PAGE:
The first and foremost school of Judo in Japan, Kodokan, sprang from two ancient schools of jujutsu - Kito Ryu and Tenjin Shinyo Ryu. These ancient forms were largely kata arts because it was thought to be too dangerous to utilize the techniques of the art in free-practice, randori, or sparring.
The kata of Kito and Tenjin Shinyo filtered down into their offspring, Kodokan Judo, and supplemented by a handful of new kata, became the official seven forms of Judo.
But over the years other masters have put together various kata that have had some marginal use in the Judo world.
Here are perhaps the most popular ten of the many kata of Judo.
- Nagenokata (The Forms of Throwing)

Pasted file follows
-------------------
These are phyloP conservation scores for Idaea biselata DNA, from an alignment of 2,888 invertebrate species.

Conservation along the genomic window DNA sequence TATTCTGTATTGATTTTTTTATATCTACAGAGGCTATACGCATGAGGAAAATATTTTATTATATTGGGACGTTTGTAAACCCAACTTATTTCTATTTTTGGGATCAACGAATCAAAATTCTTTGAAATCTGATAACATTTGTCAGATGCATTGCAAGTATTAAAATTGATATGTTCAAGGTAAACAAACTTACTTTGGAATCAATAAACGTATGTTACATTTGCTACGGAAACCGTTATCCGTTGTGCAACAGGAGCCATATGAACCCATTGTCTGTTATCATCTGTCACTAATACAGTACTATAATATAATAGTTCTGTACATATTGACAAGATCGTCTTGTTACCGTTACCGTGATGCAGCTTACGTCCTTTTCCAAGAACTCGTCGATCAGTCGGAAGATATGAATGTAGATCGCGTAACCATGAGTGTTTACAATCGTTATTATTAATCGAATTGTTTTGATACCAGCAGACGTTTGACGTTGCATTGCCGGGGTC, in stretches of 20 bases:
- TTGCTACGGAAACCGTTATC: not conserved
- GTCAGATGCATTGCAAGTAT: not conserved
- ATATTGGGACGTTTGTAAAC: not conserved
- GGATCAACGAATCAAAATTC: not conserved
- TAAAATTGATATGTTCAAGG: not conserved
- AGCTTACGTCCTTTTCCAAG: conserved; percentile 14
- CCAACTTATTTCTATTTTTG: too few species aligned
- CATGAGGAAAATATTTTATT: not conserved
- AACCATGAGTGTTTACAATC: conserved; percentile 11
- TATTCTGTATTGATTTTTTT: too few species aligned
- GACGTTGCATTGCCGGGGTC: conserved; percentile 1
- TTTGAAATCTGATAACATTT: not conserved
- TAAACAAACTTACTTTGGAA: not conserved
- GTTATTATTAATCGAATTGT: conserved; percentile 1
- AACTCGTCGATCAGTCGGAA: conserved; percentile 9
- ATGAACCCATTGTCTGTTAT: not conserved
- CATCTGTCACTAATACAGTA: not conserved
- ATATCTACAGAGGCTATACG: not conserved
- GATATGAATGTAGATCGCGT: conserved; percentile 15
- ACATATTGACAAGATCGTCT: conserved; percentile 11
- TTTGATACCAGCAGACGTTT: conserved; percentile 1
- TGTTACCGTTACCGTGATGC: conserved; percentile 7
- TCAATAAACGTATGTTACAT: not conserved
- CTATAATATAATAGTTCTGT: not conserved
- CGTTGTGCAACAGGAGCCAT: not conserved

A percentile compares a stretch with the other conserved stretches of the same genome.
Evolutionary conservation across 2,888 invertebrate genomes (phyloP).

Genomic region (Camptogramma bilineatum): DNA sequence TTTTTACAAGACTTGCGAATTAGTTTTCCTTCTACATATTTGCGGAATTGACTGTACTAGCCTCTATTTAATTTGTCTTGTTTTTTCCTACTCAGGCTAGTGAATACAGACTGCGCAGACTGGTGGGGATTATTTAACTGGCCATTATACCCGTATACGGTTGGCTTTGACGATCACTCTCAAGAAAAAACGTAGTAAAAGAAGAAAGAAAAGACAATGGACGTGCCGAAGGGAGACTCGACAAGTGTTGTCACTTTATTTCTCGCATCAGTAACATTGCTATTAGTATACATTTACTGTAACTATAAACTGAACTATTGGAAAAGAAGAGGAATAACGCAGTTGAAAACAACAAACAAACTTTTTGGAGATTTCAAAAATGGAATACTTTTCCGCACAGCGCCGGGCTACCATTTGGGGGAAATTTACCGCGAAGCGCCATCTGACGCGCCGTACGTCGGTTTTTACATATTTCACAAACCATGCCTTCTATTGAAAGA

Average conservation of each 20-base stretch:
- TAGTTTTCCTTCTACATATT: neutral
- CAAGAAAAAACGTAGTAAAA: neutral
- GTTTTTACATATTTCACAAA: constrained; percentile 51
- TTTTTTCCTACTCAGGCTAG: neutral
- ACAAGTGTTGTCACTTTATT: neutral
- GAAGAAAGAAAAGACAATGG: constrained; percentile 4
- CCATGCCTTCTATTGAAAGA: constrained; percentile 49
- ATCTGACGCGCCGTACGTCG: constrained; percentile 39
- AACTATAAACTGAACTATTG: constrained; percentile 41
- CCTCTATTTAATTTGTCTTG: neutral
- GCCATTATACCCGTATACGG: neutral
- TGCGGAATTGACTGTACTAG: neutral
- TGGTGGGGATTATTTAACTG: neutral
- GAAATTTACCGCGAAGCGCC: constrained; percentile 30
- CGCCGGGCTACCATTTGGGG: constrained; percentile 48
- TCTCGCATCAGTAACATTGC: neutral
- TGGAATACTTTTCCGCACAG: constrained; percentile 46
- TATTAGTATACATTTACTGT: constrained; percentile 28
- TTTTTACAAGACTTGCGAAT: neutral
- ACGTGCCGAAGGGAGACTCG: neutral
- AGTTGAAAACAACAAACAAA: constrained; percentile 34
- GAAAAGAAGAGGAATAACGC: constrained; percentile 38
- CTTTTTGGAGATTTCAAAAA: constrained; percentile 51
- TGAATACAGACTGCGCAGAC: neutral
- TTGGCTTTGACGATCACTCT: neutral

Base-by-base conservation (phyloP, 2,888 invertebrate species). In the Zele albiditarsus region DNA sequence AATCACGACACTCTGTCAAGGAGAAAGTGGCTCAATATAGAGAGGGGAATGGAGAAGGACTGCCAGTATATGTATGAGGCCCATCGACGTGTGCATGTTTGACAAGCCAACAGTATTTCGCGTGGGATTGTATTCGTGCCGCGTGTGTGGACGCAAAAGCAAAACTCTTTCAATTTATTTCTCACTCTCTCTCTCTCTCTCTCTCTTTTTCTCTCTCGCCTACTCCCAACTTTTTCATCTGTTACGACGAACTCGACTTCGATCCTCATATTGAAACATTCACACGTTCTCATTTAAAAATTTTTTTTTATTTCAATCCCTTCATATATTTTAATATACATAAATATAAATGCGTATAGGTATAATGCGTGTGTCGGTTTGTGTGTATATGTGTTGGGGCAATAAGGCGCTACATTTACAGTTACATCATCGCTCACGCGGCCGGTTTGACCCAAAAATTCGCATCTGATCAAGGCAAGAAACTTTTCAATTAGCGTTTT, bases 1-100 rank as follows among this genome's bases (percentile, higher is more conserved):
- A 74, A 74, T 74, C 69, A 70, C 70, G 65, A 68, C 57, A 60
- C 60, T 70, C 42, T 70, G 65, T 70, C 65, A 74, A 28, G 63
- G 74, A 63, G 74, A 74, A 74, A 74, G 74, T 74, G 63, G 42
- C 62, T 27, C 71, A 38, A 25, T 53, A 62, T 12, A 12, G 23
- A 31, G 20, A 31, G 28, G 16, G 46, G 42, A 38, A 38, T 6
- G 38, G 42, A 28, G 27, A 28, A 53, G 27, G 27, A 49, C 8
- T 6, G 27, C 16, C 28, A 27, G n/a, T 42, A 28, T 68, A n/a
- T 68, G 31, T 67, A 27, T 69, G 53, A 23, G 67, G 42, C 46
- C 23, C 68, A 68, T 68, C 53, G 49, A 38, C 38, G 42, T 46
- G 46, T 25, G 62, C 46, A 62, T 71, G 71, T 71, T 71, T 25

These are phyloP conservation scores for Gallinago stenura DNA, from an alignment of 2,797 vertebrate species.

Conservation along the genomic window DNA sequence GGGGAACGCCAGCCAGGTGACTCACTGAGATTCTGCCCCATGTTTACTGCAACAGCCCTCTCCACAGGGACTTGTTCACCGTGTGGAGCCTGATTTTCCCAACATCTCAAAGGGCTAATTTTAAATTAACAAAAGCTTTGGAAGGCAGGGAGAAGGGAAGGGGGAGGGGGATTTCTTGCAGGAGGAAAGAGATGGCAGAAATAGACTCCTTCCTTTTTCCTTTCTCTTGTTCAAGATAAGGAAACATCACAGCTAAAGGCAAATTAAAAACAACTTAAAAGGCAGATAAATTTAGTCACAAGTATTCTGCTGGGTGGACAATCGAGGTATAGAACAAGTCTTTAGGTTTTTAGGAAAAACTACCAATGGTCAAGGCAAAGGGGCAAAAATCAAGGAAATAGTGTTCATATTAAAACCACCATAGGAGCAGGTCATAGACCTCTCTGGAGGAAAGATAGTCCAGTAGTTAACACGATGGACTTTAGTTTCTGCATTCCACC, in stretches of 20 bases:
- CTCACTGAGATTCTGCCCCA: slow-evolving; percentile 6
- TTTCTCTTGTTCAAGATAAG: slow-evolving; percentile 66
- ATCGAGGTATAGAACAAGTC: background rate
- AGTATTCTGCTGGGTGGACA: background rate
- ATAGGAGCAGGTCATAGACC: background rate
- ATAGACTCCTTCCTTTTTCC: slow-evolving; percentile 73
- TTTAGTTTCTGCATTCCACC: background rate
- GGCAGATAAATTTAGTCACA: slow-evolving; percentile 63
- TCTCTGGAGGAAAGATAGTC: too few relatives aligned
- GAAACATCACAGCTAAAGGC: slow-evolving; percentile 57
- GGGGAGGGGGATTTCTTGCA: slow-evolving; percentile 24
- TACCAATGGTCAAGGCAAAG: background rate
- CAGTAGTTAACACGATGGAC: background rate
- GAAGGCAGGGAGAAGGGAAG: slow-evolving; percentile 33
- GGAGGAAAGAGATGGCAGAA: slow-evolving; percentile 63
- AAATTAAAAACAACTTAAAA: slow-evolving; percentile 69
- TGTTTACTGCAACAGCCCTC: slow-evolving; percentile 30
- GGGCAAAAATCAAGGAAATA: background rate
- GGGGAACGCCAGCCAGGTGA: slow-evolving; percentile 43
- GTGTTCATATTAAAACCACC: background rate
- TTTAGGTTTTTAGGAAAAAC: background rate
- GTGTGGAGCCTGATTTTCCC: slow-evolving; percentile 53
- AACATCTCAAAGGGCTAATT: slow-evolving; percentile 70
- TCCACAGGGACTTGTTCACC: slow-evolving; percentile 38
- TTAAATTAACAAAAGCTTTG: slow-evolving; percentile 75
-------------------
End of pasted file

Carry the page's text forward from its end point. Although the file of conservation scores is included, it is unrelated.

- Katamenokata (The Forms of Holding)
- Kimenokata (The forms of Decision)
- Kodokan Goshin Jutsu (Self-Defense Practices) by a committee led by Kenji Tomiki
- Junokata (Forms of Gentleness)
- Koshikinokata (Ancient Forms) derived from Kitoryu
- Itsutsunokata (Five forms) derived from Tenjin Shinyo Ryu
- Nagewaza Ura no Kata A.K.A. Gonosen no Kata (Forms of Counter-throwing) by Kyuzo Mifune
- Gonokata (Forms of Hardness) an abandoned essay by Jigoro Kano
- Nanatsu no Kata (Seven Forms - A.K.A. Form of Waves) by Tokio Hirano
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